The solution covers all major issues and thus, can be evaluated as efficient but without having a performance monitoring in place, the evaluation cannot stand confident. Thus, a performance monitoring process was discussed for deployment in the evaluation. In a future research, a real case study can be taken and a cloud service can be monitored using the method after applying the proposed solution. This would reveal the actual efficiency of the suggested solution. 

 

References 

Mell, P., & Grance, T. (2012). The NIST Definition of Cloud Computing. National Institute of Standards and Technology.

Rajaraman, V. (2012). HISTORY OF COMPUTING IN INDIA. Bangalore: IEEE Computer Society.

Kulkarni, G., Khatawkar, P., & Gambhir, J. (2011). Cloud Computing-Platform as Service. International Journal of Engineering and Advanced Technology , 115-120.

Cloud Infrastructure Service Management – A Review. (287-292). IJCSI International Journal of Computer Science , 2 (2).

Rymer, J. R., & Ried, S. (2011). The Forrester Wave™: PlatformAs-A-Service. Forrester.

Catteddu, D., & Hogben, G. (2010). Cloud Computing: Benefits, risks and recommendations for information security. ENISA.

Gadia, S. (2011). Cloud Computing Risk Assessment : A Case Study. CISA.

Schotman, R., Shahim, A., & Mitwalli, A. (2013). Cloud Risks - Are we looking in the right direction? Canopy Cloud Ltd.

Buchhloz, D., Dunlop, J., & Ross, A. (2012). Improving Security and Mobility for Personally Owned Devices. Intel IT.

Oracle Corporation . (2007). The Risks of Metadata and Hidden Information . Oracle.

Engine Yard, Inc. (2014). Security, Risk, and Compliance. Engine Yard.

Wipro Council for Industrial Research. (2013). IDENTITY & ACCESS MANAGEMENT IN THE CLOUD. Wipro Technologies.

Mkrtchyan, G. (2010). Café Jacking. CrossSocial Security LLC.

Ristić, I. (2014). SSL/TLS Deployment Best Practices. Qualys SSL Labs.

Huber, C., & Imfeld, D. (2011). Operational Risk Management in Practice: Implementation, Success Factors and Pitfalls. RodexRisk Advisers LLC.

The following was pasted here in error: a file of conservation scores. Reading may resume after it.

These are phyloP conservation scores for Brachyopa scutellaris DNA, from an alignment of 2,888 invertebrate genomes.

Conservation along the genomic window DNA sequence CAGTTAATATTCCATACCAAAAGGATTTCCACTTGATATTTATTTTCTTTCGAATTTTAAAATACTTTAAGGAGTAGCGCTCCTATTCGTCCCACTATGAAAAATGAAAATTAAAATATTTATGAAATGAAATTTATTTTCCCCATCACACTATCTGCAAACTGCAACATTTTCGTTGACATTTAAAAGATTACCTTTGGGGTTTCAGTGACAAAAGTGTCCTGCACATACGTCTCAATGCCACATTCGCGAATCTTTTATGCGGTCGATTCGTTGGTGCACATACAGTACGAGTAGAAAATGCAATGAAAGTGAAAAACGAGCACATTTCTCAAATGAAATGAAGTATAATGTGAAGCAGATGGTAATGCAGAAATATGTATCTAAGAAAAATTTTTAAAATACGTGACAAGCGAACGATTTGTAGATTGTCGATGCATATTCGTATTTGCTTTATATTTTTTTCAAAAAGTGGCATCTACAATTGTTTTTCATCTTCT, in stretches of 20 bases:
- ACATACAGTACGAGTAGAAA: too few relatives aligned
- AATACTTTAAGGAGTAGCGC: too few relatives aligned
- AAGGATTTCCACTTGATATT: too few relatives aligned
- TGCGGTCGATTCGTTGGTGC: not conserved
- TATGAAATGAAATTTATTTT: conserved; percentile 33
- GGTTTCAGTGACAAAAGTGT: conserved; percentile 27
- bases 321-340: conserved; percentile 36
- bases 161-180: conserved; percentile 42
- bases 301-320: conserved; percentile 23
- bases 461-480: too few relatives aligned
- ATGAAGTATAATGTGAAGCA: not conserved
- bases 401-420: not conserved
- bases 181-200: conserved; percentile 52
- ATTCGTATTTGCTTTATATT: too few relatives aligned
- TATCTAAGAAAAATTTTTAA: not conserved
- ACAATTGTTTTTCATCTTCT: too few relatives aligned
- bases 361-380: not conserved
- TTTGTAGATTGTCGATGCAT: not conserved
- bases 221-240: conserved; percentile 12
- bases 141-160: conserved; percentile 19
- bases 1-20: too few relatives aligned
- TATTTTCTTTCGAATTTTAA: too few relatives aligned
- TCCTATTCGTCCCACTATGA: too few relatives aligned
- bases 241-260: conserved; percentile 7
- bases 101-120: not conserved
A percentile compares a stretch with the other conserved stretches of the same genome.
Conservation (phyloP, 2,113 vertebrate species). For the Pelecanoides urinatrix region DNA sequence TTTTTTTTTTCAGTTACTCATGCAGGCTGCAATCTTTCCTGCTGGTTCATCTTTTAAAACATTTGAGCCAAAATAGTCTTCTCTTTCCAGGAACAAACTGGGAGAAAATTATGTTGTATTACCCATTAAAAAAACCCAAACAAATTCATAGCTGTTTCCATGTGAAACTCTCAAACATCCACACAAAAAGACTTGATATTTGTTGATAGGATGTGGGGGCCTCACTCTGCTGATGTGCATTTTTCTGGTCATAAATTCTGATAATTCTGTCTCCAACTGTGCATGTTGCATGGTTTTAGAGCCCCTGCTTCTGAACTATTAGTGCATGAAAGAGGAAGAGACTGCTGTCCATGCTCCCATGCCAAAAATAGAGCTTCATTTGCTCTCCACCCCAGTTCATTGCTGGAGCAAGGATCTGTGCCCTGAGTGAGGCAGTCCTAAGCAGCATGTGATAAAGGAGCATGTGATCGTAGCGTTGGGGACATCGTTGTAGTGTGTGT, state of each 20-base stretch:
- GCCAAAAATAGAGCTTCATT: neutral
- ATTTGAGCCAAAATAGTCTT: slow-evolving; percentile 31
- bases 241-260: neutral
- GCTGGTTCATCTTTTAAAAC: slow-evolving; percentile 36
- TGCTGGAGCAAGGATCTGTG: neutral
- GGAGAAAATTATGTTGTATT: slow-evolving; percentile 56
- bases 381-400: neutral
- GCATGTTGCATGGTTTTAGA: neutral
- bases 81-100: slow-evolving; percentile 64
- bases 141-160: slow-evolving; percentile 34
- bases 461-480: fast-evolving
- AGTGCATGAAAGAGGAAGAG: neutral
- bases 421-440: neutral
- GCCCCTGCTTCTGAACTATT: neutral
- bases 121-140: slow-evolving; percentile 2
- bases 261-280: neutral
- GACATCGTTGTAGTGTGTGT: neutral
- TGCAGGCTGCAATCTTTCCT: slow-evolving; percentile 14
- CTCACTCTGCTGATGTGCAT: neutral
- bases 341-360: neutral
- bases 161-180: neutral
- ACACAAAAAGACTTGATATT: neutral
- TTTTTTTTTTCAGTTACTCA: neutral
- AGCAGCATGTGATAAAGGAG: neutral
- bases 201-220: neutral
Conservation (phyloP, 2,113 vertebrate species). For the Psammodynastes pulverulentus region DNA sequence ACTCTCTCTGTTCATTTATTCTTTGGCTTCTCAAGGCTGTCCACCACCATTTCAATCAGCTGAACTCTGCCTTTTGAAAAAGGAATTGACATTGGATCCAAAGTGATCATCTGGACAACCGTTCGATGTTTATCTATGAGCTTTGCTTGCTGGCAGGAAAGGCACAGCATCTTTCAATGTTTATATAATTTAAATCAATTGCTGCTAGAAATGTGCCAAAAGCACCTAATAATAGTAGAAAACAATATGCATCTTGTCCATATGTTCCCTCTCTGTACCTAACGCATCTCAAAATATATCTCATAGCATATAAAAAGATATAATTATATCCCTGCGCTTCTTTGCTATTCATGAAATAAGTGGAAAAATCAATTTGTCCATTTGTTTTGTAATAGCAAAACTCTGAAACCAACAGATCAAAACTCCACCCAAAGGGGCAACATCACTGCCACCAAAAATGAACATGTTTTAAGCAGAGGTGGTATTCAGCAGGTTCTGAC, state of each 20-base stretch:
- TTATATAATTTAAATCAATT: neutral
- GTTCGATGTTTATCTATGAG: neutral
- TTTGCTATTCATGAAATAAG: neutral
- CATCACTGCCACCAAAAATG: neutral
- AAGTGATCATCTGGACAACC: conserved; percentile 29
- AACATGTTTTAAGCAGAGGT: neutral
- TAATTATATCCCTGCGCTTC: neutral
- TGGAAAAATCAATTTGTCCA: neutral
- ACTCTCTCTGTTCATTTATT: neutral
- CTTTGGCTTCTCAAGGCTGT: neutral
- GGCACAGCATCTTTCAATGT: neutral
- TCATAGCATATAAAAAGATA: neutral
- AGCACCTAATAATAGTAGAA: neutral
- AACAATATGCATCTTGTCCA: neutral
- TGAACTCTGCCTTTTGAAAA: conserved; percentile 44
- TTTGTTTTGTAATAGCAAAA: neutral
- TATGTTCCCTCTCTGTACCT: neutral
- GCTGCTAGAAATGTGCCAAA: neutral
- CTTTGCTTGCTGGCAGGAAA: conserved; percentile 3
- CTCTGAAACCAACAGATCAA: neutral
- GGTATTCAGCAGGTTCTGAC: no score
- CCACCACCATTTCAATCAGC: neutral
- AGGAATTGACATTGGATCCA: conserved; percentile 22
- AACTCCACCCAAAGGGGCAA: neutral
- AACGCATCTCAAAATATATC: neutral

Chen, L.-C., Longstaff, T. A., & Carley, K. M. (2004). THE ECONOMIC INCENTIVES OF PROVIDING NETWORK SECURITY SERVICES ON THE INTERNET INFRASTRUCTURE. Carnegie Mellon University .

Hathaway, O. A., Crootof, R., Levitz, P., Nix, H., Nowlan, A., Perdue, W., et al. (2012). THE LAW OF CYBER-ATTACK. California Law Review.

AKIYAMA, N., SATO, H., NAITO, K., NAOI, Y., & KATSUTA, T. (2012). The Fukushima Nuclear Accident and Crisis Management.

Shinde, S. A., & Chavan, V. (2013). Data Security in Cloud Computing: Major Concerns and Implications . National Conference on Emerging Trends: Innovations and Challenges in IT (pp. 1-4). G.H. Raisoni College of Engg& Mgt.

Emerson Network Power. (2012). Taking the Enterprise Data Center into the Cloud. Emerson.

IBM Global Technology Services . (2011). Security and high availability in cloud computing environments. IBM Corporation.

Gupta, A., Pande, P., Qureshi, A., & Sharma, V. (2011). A proposed Solution: Data Availability and Error Correction in Cloud Computing. International Journal of Computer Science and Security , 5 (4), 405-413.

Hurtaud, S., & Vaissière, L. d. (2011). How to ensure control and security when moving to SaaS/cloud applications. Deloitte.

Union, e. (1995). DIRECTIVE 95/46/EC OF THE EUROPEAN PARLIAMENT AND OF THE COUNCIL. Official journal of the European Communities , 31-39.

Mantelero, A. (2012). Cloud computing, trans-border data flows and the European Directive 95/46/EC: applicable law and task distribution. European Journal of Law and Technology , 3 (2).

Chow, R., Golle, P., Jakobsson, M., Shi, E., Staddon, J., Masuoka, R., et al. (2009). Controlling Data in the Cloud: Outsourcing Computation without Outsourcing Control. Chicago, Illinois, USA: Fujitsu Laboratories of America.

Dimension Data. (2013). Comparing Public Cloud : Service Level Agreements. Dimension Data.

Vitti, P. A., Santos, D. R., Westphall, C. B., Westphall, C. M., & Vieira, K. M. (2014). Current Issues in Cloud Computing Security and Management. Florianopolis, Santa Catarina, Brazil: Federal University of Santa Catarina.

V, V. (2012). Performance Monitoring in Cloud. Banglore : infosys.